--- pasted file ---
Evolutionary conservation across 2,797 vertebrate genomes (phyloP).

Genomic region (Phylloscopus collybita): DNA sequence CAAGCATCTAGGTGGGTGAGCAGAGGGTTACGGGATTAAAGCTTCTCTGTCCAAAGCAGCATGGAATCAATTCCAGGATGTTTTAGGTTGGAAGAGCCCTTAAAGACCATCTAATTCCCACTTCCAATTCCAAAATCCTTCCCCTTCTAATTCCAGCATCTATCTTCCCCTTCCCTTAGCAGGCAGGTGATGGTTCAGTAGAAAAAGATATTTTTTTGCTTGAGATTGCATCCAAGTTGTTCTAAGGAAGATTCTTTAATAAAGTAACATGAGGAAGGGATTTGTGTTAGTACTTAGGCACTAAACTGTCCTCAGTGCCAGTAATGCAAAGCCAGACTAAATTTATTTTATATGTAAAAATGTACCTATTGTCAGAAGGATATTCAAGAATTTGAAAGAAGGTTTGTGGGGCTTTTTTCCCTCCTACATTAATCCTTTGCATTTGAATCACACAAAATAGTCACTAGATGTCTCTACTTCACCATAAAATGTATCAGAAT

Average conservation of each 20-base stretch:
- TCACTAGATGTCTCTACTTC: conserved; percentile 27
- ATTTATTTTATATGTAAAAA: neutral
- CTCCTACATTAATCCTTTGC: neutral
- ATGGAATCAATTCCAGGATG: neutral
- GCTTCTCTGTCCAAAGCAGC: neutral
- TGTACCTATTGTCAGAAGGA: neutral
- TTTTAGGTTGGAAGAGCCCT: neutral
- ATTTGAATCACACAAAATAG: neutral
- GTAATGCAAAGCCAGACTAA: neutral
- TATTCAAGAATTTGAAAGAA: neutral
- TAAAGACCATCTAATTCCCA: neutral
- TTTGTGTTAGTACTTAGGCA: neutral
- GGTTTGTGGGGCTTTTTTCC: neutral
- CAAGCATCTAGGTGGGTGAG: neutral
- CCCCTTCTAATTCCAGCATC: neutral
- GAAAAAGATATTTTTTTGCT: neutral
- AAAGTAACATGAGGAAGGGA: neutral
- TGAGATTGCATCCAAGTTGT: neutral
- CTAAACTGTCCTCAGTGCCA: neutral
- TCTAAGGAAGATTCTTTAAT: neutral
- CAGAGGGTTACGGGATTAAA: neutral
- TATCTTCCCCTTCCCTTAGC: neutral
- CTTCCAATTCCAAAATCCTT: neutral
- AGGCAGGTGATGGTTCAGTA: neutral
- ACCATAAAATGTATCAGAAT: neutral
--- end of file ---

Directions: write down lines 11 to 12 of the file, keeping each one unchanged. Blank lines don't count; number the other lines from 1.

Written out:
- ATTTGAATCACACAAAATAG: neutral
- GTAATGCAAAGCCAGACTAA: neutral